According to Statista.com, as of May 2020, the market capitalization of Apple and Amazon was $1,285.5 and $1,233.4 billion, respectively. The one thing that's consistent about investments in these companies or the purchase of any stock or another security is that an investment's profitability is affected by market risk.
Unfortunately or fortunately as the case may be, the market or systemic risk of stocks, bonds or other securities is compounded by the investor's financial illiteracy. To make matters worse, according to a 2015 Standard & Poor's Ratings Services Global Financial Literacy Survey reported by the Global Financial Literacy Excellence Center, only 33 percent of adults worldwide are financially literate. So, let's start with the basics.
Defining Financial Instruments
The Financial Accounting Standards Board describes a financial instrument as one of three things: cash; evidence that one has an ownership interest in a company or another entity; or a contract that both imposes a contractual obligation on one entity while conveying to the second entity a right to receive a financial instrument or the ability to exchange one instrument for another.
Financial Instruments and Asset Class
A financial instrument can be classified by an asset class, depending on the nature of the instrument. For instance, if a financial instrument demonstrates the holder's ownership in an entity or rights to an ownership in the entity, that instrument is an equity-based security. Alternatively, if the financial instrument is evidence of a loan that one party extends to the instrument's issuing entity, the instrument is debt-based security. On the other hand, if a financial instrument shares some characteristics of both equity-based and debt-based securities, it's a hybrid security.
A shareholder's monetary interest in an entity is represented by an equity security, in the form of capital stock including shares of common or preferred stock. While shareholders may benefit from the receipt of periodic dividends, their primary opportunity for gain takes the form of capital gains which they receive when equity securities are sold.
Along with an interest in a company's equity, the shareholder may exert some control over the operations of a company on a pro-rata basis via voting rights that are associated with equity securities.
Read More: What Is the Stock Exchange?
A creditor's monetary interest in a company is represented by a debt security, which represents a loan that must be repaid. The security notes the loan's terms, including the loan's amount, the interest rate that's charged on the debt's outstanding balance and its maturity date.
Typically, debt securities are issued for a fixed term and redeemed by the issuer at the end of that term. A debit may be secured, or backed by collateral, or unsecured. For instance, a certificate of deposit (CD) entitles the holder to periodic payments of interest and the repayment of the certificate's principal at the end of the CD's term.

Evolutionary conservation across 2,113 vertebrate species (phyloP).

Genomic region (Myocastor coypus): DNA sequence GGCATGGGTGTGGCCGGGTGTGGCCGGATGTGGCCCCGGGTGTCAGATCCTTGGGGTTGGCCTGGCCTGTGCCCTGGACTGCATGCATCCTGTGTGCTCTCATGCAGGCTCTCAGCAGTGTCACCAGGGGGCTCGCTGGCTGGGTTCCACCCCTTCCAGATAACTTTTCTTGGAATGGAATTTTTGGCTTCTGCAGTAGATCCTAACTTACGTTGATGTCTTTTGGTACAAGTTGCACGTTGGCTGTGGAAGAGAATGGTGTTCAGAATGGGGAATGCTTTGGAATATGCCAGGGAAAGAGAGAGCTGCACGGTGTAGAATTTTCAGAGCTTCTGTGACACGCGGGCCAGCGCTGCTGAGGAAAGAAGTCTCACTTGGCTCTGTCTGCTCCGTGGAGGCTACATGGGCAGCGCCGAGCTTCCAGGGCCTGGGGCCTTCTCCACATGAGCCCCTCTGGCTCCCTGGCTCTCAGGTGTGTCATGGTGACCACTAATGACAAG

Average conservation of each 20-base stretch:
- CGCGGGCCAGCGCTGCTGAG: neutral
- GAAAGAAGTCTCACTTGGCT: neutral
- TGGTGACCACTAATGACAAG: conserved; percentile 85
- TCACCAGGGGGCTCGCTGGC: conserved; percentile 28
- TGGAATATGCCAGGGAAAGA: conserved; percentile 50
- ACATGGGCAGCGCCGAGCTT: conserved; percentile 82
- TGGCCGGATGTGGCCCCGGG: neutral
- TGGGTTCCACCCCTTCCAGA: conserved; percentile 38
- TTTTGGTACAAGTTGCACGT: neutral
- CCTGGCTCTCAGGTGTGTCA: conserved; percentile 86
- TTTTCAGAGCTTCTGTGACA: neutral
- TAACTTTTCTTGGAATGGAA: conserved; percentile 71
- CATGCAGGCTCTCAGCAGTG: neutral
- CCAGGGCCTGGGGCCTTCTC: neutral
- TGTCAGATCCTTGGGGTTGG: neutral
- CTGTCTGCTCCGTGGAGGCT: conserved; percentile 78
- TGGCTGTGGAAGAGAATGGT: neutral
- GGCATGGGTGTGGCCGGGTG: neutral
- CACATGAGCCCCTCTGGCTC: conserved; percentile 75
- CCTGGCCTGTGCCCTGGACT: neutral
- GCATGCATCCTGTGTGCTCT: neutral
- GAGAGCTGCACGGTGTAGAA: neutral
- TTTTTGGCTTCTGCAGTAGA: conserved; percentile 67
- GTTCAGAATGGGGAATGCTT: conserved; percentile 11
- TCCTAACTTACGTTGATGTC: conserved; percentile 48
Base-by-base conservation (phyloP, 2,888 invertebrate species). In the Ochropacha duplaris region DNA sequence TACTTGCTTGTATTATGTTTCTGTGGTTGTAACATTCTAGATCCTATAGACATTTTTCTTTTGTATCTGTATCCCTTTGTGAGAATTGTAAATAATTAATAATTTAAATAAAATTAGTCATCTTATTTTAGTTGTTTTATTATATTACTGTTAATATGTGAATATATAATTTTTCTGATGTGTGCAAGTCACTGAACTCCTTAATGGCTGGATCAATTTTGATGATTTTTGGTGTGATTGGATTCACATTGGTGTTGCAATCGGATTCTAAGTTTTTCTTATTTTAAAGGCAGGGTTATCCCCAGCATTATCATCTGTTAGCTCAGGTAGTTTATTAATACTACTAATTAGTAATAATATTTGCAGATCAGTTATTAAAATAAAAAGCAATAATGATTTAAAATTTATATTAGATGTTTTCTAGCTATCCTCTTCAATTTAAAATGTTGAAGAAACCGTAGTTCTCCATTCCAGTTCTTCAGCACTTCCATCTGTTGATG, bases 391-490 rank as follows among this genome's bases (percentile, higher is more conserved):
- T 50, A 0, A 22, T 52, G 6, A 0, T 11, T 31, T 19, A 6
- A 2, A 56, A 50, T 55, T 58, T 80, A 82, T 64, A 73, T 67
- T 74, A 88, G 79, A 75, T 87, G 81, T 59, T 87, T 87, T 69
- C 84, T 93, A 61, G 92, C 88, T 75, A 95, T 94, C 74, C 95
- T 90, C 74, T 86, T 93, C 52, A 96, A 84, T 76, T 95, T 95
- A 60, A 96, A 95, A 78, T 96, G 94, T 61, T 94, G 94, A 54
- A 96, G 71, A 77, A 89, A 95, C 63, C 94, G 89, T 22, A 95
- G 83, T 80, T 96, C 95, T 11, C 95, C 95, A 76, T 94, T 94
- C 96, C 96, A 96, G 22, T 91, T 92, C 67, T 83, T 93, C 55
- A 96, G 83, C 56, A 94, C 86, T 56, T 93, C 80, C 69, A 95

A hybrid security, such as an exchange-traded note, incorporates characteristics of both debt and equity securities. Other hybrid securities include convertible bonds – bonds that may be converted to shares of common stock – and preferred shares, stock for which the payment of interest and dividends takes precedence to that of other shareholders.
Read More: Types of Debt Securities
Exploring Fungible and Tradable Securities
A security is a financial instrument that's both fungible and tradable and which a corporation issues to raise capital. In all cases, each class of financial instruments shares particular characteristics, namely, fungibility and tradability.
Securities, such as common stock, are fungible. This means, for example, that one share of common stock issued by a particular company is interchangeable with any other share issued by the same company.
Fungibility implies that the assets that might be exchanged and have equal financial value. Consequently, the fungible nature of securities facilitates the trading of the securities through stock exchanges.
Tradability of Securities
According to Rule 902(b) of the Securities Act, securities are also tradable, meaning that they are liquid, financial instruments that can be traded on either a national securities exchange or an offshore securities market. What's more, the security trades with sufficient volume and liquidity to ensure an investor can dispose of an entire position – a holding in a security – in less than 30 days at a value set by an exchange.
- Statista.com: The 100 largest companies in the world by market capitalization in 2020
- Global Financial Literacy Excellence Center: S&P Global FinLit Survey
- Standard & Poor's Ratings Services: Financial Literacy Aound the World
- LawInsider.com: Tradable Security
- Columbia.edu: Securities Act, Rule 902 (B)
- TheFreeDictionary.com: Fungible
- FASB.org: Accounting for Financial Instruments
- CFA Institute: Overview of Equity Securities
- LexisNexis.com: Types of Debt Securities
- Corporate Finance Institute: Hybrid Securities
- Morningstar Investing Glossary: Debt Securities
Billie Nordmeyer is an IT consultant of 25 years standing. As a senior technical consultant for SAP America and Deloitte Touche DRT Systems, a business analyst, senior staff, and independent consultant, Billie has worked across the retail, oil and gas, pharmaceutical, aeronautics and banking industries. Billie holds a BSBA accounting, MBA finance, MA international management as well as the Business Analyst and Software Project Management certificates from the Cockrell School of Engineering at the University of Texas at Austin.